Author Topic: She aint ugly, she just looks that way.  (Read 2586 times)

Le Poisson

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She aint ugly, she just looks that way.
« on: March 11, 2016, 08:00:47 AM »
Still hunting for my first income property, and having a hard time finding places that tick off all the right boxes, but I came across a place that I thought I would ask about here...

The Community - A depressed blue collar town - main industries in town are logging and mining. 
  • 4.5% vacancy rate
  • 65% increase in rental units in past 4 years (a few major developments came online, driving up competition)
  • Current draft plans show 5700 proposed single-family lots in the urban area (housing glut?) - completion dates unknown.
  • average house price $250,000 (This listing is under $100,000)
  • major employment sectors:
  • 1. Health Care & Social Assistance
  • 2. Retail
  • 3. Educational Service
[/li]
[li]8.6% unemployment rate, [/li]
[li]Average family income - $33,000[/li][/list]

At first glance this doesn't look like a prime investment community - and its not. The unemployment rate is tickling the national average, and housing is readily available for cheap at a time when there are shortages in other communities nearby. On the other hand, the employment base in town is diversifying and moving towards research and development where it used to be a one-shot town with resource extraction. It is disheartening to see retail among the biggest employers though.

The house:

A converted town hall with three 2-bedroom units, literally in the shadow of heavy industry. It is on a double lot, and has loads of parking.
The building is partly converted, needing finishing touches, and the price reflects this - in a town that is already low cost real estate.
Remaining renos will likely run about $10,000
One unit is rented already at $1,000/month
By my math, the building will generate about $850/month in income once renos are complete, fully tenanted, 10% vacancy rate. BUT...

It is butt-ugly.

I mean looking at it you'd think graffitti would improve it. The building is a box with tiny windows and tin siding. It is painted grey with green shingles. I am not sure how much effort ($$$) it would take to improve curb appeal, and I doubt it will ever gain much value for resale. OTOH, since I would already need to work on the interior, Putting in windows/shutters, and a coat of pain is doable as pre-tenanting work, and may spruce it up a little.

How much of a factor is curb appeal in getting/keeping tenants? Is it a case of adding windows and paint to make it viable, or is it better to leave the ugly be and keep my cash in my pocket, letting the tenants tell me if it needs more pretty? And is the gamble of a weak economy in a changing town worth it for a place like this?

Rezdent

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Re: She aint ugly, she just looks that way.
« Reply #1 on: March 19, 2016, 09:23:35 AM »
Quality tenants are considering where they would like to live for an extended period of time, and are more sensitive to curb appeal.  Ugly places tend to attract tenants who are either "between" extended stays (possibly to buy in the next six months) or whose options are limited.  This leads to higher than expected turnover and vacancies.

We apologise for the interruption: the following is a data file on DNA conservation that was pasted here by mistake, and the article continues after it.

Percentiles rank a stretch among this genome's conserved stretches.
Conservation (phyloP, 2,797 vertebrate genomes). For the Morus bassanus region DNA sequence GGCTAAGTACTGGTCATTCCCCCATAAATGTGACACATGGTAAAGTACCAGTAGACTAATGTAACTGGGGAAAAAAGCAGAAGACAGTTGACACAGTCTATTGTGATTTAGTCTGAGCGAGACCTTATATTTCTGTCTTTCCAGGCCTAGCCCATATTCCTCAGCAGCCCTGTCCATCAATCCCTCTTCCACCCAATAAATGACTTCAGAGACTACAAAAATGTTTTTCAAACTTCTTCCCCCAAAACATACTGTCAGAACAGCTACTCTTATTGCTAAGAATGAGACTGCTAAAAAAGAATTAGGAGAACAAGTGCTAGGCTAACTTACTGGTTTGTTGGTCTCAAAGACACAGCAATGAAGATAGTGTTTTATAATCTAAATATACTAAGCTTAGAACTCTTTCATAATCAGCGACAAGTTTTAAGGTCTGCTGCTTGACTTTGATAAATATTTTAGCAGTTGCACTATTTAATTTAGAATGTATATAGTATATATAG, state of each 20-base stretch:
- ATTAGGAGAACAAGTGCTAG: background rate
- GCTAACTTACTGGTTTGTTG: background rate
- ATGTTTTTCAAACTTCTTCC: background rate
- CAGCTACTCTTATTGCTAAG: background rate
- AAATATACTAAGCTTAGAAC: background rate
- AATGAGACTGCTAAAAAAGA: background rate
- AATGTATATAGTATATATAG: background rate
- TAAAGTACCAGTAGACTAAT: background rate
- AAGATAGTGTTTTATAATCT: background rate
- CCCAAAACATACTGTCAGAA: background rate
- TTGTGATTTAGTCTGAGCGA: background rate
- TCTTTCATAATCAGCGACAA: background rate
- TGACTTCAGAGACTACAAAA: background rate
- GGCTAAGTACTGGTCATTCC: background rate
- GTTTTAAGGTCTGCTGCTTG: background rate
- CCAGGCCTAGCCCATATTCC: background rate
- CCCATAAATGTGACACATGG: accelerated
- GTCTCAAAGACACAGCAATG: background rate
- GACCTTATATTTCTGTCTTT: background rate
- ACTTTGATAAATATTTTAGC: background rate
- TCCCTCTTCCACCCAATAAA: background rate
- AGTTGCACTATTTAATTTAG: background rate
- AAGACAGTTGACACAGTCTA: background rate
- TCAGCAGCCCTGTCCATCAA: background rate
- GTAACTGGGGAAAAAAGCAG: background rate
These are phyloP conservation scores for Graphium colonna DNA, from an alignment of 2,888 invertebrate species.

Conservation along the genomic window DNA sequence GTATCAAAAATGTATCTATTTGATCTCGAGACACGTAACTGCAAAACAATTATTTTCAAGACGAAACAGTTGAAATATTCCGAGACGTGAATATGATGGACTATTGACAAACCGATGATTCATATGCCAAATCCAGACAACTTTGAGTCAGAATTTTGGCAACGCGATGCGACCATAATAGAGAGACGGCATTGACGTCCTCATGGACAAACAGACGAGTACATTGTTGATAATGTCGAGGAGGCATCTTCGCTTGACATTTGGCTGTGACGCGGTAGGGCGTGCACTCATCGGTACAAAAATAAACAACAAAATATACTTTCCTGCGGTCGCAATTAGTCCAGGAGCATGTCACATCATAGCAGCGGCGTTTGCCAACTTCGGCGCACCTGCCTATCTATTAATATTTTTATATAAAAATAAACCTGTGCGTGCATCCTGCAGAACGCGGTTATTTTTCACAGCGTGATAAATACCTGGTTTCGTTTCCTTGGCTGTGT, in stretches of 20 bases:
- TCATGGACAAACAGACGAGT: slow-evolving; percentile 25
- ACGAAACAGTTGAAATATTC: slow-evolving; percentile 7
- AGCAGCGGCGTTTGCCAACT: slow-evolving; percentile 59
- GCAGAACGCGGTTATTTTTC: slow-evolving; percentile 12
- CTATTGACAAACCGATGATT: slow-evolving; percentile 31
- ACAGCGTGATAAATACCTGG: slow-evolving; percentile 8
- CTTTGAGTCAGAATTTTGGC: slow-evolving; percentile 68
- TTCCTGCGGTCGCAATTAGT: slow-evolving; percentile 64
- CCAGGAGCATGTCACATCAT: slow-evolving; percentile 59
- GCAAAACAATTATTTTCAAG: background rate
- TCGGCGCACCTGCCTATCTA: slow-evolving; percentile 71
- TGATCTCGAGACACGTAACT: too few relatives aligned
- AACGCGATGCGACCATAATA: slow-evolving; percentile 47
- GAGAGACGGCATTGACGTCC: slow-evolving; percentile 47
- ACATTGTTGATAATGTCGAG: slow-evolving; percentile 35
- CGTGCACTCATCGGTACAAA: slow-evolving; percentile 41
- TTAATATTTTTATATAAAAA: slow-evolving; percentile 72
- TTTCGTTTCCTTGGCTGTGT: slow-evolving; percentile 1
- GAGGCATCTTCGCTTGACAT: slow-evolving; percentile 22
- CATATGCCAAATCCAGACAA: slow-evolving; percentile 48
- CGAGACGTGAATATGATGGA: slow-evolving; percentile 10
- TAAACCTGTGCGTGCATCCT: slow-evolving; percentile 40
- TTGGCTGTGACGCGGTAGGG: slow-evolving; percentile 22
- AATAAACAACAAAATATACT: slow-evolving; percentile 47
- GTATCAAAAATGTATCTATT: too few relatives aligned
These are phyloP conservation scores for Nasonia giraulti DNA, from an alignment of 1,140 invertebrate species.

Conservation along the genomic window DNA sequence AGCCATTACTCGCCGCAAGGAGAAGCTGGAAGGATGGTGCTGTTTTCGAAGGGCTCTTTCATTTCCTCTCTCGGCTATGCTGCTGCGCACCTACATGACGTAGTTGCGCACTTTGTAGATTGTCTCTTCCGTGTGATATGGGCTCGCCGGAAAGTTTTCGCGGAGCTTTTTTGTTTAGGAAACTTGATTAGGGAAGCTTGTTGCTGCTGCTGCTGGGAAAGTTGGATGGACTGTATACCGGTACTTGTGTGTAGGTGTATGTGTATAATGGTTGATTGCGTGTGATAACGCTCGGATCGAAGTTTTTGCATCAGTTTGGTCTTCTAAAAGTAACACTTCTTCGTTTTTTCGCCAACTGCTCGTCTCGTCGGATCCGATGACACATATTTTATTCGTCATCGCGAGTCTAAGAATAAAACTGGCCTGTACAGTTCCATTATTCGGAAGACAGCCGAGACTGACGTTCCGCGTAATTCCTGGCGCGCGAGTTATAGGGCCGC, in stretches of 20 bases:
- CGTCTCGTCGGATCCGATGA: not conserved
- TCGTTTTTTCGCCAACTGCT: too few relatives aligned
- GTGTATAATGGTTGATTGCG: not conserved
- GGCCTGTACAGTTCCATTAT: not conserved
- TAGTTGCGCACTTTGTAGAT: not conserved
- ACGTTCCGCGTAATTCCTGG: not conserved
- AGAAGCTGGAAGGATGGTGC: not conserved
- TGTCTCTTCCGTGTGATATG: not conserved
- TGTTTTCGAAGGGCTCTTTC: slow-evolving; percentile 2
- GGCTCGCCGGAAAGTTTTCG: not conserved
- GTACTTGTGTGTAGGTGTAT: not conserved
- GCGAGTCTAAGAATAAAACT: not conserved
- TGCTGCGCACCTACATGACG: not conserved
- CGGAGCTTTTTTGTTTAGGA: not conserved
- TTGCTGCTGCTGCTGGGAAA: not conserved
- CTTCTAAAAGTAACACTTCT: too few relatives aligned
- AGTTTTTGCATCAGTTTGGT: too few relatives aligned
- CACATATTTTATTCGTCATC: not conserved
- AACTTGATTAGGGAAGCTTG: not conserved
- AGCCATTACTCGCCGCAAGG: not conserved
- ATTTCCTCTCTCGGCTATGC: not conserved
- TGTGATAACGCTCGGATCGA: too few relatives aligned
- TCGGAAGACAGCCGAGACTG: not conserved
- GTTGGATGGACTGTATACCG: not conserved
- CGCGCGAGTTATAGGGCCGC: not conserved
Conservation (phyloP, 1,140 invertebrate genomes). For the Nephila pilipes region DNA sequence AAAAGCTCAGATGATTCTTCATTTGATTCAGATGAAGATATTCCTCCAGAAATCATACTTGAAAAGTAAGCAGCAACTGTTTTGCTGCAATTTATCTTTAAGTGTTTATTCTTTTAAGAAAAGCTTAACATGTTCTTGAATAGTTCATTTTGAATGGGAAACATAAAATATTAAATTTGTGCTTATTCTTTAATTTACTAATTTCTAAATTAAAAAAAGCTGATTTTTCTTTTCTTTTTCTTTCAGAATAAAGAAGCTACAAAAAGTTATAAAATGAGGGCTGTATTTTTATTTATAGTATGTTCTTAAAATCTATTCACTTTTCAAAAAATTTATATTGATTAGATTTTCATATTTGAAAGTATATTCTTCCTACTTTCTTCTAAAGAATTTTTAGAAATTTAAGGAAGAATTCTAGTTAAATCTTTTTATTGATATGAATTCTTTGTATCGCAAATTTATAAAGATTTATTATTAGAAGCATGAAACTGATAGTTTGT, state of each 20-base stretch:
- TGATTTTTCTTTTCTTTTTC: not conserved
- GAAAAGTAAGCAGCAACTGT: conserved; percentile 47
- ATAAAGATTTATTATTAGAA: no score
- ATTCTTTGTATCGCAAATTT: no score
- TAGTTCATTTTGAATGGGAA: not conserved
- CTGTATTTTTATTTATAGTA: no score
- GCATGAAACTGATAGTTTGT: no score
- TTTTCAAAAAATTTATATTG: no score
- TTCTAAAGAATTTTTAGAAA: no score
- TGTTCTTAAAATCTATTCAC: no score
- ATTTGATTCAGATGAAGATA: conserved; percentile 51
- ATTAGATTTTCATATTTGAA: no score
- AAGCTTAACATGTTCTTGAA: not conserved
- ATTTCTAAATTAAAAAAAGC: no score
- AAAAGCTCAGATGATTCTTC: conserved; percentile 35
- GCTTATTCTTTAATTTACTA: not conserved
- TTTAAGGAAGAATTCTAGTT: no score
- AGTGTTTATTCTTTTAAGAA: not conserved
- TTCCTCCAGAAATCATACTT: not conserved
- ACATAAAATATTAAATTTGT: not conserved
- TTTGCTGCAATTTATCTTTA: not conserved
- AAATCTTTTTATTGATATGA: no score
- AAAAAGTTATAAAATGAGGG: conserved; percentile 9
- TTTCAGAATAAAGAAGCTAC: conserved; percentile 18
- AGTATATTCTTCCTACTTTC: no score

I'm not an expert, but I've increased curb appeal significantly for very little money with paint and plants.  I wouldn't replace windows unless they are not functonal.

The industry and major employers didn't look great.  If you are correct that the town is on the uptick, it might be a good opportunity.  If that doesn't pan out, you could be left with an ugly vacant building in a dying community.  I would be very cautious and do a lot of r3search.

fishnfool

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Re: She aint ugly, she just looks that way.
« Reply #2 on: March 19, 2016, 08:52:44 PM »
A depressed mining and logging town doesn't sound like a good place to invest.

Ugh!

Bigsacks

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Re: She aint ugly, she just looks that way.
« Reply #3 on: March 20, 2016, 07:18:10 AM »
This sounds like a prime investment to me....

1.  Make horribly offensive low ball offer.

2.  If you get it, just lower rents so that you will attract long term tenants who can afford the place.  Poor people NEED somewhere to live.  If the place is solid/decent, it will be better than their other options.

my humble opinion.......

Bigsacks

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Re: She aint ugly, she just looks that way.
« Reply #4 on: March 20, 2016, 07:20:36 AM »
Question...how long has it been on the market?

Also, forget paying $ for curb appeal in this area, people who pay for curb appeal wont live in this area no matter what.  Your clientele is low income people who will love a decent looking interior and will tolerate bad curb appeal. 

PadAdventure

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Re: She aint ugly, she just looks that way.
« Reply #5 on: March 21, 2016, 01:28:32 PM »
Question...how long has it been on the market?

Also, forget paying $ for curb appeal in this area, people who pay for curb appeal wont live in this area no matter what.  Your clientele is low income people who will love a decent looking interior and will tolerate bad curb appeal.

You and I think awfully alike.  I was about to say the same thing.  In these ranges people tend to not care what it looks like.  If the price is competitive, they will knock down the door to get in (literally at times).

I think some of the biggest mistakes we make as investors (in regards to a performing property) is to try to bring it up to our own standards, and not to the level intended.  Without slum lording, of course.